Low Maintenance Plants You Can Grow to Start Your Homestead

Updated: Apr 6

A garden is just one aspect of being self sufficient for more information view other post and feel free to share/subscribe

Perfecting your homestead is not something that should be done in the beginning. Some low maintainance plants can make it easy to start being more self sufficient.

Whether you are new to homestead, gardening, prepping, or just being more self sufficient, or even a seasoned pro, there is always room for improvement or new ideas. With COVID-19 in full swing, families and individuals may have to become more self sufficient than ever before. For more information on how to protect yourself from COVID-19 check out this post The Pandemic Checklist

Homesteading is all about utilizing resources and time effectively, so grow what you will use or eat.

When it comes to being self sufficient a garden is simply a must have, it is important to remember to only grow what you will eat or use though. Otherwise, it is time, effort, and resources down the drain that could have been used for something else.

Aloe Vera

Aloe vera has many different uses that can be capitalized on. Perfect for self sufficient gardens because of these multiple uses. First of, if you are pale like myself than aloe vera is a god send #sunburn. this is definitely its most common use however there are multiple other uses. Aloe can help with dry skin, acne, weight loss as well. Although in most of these some other material may be needed as well.


Spinach has been found to help prevent some types of cancer in recent studies. It is good for weight loss, really any green vegetables are good for weight loss just an FYI. Additionally it helps build muscle and muscle development overall. It helps infants grow and is a perfect protein source for them as well. FInally, it pares quite well with a big steak and some sweet tea.

I know for myself there are multiple ways I eat spinach. I put it on deli sandwiches, in salads, next to steaks of course, and in protein smoothies for after workouts.

Here is my typical smoothie recipe. i am not completely self sufficient so I admit some of these items are from a store and I do not use measuring cups so it is pretty much to taste or an eye guess.

  • Spinach

  • Goat milk

  • Yogurt from goats milk

  • Peanut Butter

  • Protein powder (chocolate)

  • Blueberries

  • Pinch of Sugar

My favorite post workout/garden session smoothie and or meal replacement depending on your goals as an individual


I am from Indiana so I grew up on corn and tomatoes as a tradition in the family. Fried green tomatoes, tomato mixed with cheese and ranch for an unhealthy snack or dinner side, tomatoes in salad, or simply cutting one up and sprinkling it with some salt as a snack. This is one of the foods that can be used for many different types of foods. Also good for tomato paste or sauce for stews, pastas, or pretty much anything else you may want.

Sometimes you see people going all out on supplies and the most expensive soil for tomatoes and it is simply not needed. I tried the fancy stuff in the beginning and I was broke one year and so I did not. There was no difference honestly. Since then I have not and have saved a ton of money while still getting nice tomatoes. You do not need the best soil or one of those circular devices to help support the plant. A sturdy stick and a bread tie work just as well folks.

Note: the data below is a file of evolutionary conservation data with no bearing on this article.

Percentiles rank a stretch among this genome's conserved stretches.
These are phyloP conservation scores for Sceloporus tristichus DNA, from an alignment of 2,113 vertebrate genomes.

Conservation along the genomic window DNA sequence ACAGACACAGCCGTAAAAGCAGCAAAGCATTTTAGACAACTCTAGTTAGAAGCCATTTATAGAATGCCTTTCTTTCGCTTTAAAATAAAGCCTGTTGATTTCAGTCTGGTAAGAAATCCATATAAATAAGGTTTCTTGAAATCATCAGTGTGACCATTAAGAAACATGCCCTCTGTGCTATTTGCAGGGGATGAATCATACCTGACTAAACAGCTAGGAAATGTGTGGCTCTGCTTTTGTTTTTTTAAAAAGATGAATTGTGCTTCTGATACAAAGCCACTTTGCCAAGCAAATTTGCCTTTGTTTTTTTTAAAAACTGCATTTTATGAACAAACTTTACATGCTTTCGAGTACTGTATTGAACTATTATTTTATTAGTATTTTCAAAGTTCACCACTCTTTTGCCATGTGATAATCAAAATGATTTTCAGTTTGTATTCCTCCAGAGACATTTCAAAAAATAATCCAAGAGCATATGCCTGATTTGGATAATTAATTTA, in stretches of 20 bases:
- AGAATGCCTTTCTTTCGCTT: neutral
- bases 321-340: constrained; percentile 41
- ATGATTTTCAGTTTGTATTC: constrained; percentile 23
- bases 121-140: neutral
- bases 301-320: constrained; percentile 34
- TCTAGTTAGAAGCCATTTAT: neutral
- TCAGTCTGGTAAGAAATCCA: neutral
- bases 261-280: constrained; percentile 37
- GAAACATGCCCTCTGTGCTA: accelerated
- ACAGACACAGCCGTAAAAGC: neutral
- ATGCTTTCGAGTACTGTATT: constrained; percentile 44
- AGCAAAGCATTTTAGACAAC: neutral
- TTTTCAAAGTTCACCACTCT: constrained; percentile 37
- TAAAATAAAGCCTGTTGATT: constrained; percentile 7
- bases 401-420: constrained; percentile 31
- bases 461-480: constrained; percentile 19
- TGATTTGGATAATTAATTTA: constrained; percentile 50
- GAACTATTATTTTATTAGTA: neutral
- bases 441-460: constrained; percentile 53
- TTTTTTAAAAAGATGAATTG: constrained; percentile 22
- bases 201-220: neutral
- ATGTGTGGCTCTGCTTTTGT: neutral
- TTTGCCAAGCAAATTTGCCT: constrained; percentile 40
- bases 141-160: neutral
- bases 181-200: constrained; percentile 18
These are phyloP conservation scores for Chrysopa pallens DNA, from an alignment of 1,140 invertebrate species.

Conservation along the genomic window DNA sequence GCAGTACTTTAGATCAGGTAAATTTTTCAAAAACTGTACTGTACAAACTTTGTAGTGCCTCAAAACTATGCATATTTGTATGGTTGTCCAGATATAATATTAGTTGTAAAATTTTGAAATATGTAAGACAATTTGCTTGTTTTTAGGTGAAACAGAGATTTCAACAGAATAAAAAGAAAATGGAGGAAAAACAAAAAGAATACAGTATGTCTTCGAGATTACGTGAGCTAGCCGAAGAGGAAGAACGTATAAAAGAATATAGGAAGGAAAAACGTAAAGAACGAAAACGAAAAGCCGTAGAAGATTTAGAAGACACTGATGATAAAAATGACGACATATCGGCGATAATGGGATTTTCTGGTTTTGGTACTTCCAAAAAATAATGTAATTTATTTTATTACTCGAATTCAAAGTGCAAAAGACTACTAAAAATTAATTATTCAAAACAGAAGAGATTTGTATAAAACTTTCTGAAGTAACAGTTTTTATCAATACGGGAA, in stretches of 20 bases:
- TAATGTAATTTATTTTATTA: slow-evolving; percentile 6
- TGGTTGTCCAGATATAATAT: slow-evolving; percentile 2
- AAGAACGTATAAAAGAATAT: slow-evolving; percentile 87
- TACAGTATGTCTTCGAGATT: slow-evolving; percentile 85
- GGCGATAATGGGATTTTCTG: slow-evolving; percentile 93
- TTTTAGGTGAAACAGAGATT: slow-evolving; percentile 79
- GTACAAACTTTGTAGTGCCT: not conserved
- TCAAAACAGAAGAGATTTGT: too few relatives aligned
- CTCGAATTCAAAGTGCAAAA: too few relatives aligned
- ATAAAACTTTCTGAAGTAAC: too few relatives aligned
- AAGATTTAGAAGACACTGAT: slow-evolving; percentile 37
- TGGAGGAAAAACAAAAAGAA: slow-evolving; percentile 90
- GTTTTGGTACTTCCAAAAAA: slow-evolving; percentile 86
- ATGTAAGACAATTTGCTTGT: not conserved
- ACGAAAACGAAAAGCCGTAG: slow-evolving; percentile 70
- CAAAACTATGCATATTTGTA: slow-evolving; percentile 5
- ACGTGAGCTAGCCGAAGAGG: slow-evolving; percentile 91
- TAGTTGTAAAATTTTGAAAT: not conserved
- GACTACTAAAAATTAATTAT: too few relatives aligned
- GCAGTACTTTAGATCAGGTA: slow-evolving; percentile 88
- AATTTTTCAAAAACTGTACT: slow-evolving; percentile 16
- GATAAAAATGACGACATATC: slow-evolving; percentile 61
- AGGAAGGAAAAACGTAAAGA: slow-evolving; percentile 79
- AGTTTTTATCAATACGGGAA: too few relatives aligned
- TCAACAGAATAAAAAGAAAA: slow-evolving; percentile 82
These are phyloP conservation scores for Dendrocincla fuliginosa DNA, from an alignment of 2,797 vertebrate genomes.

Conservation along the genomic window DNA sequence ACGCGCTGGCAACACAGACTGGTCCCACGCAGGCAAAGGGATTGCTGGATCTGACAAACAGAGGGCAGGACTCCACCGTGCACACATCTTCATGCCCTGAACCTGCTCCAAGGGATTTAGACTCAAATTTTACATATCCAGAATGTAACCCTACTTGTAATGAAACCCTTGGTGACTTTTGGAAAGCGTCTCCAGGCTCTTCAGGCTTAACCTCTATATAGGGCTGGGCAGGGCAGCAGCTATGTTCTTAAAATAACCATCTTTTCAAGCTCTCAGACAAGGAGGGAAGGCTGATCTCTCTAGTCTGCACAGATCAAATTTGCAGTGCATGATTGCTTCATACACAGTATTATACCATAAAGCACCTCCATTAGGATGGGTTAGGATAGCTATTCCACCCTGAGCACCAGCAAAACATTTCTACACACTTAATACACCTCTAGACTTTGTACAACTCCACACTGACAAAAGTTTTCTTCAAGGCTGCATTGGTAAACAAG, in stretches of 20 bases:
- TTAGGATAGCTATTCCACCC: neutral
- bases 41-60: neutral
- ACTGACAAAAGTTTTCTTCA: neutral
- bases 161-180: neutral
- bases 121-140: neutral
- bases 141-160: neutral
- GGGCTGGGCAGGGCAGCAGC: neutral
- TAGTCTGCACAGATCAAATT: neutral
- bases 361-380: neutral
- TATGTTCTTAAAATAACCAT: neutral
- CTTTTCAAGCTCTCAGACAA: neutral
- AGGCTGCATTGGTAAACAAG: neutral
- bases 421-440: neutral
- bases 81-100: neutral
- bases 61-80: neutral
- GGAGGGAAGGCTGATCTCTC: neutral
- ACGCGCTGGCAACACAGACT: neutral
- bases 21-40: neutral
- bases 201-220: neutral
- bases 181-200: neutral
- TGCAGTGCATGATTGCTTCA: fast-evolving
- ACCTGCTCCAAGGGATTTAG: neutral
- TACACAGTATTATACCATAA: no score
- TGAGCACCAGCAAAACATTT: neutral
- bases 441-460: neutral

Pretty much in the same category here as spinach. There are so many different types of lettuce and purposes behind them. It is best for you to look up the specific types on your own or maybe that will be a future blow post and I will dive into the different types of lettuce and what they can do for your homestead or self sufficient garden.

Green Beans

I do not know about you guys but I love some green bean casserole and yes I am the type to put cheese in it as well. Sorry but it taste better that way! Don't knock it till you try it! These bad boys can help reduce heart disease and can help keep diabities in check as well. Beyond easy to grow and could very well be the easiest to grow.


Some people definitely do not like the taste of carrots and that is quite alright I completely understand. However, they are easy to grow and can be used for a wide variety of things in and out of the kitchen. Soups, stews, marmalade, as a side dish itself, baby food puree, juice, and the ends or shavings can be used as compost (use a compost, if you do not have one get one!)


Lavender can sometimes be tricky to grow depending on what zone you are located in so it is best to do some research into that as well. However, there are SO many different types of things you can do or make with some lavender. Soaps, bath salts, lavender oil, lotion, vinegar, and even decorations with the dried out stems.

Later I will post a more in-depth look at how you can make some of this stuff and some other things that can be made with lavender as well.


I do not kow about you guys but I like some herbs and seasoning on my food and that is why the next couple plants are listed as well.


Same thing folks this goes great with meats, soups, stews, and salads. I am not super into cilantro so I do not grow it but it is definitely one of the better and easiest herbs to grow. Additionally, this plays back to the beginning of the post, if you wilill not eat it, do not grow it. I do not eat cilantro much so I focus on growing something I definitely will eat.

When it comes to animals and what types are best for self sufficiency feel free to check out another writer in 6 Animals for Better Self Sufficiency



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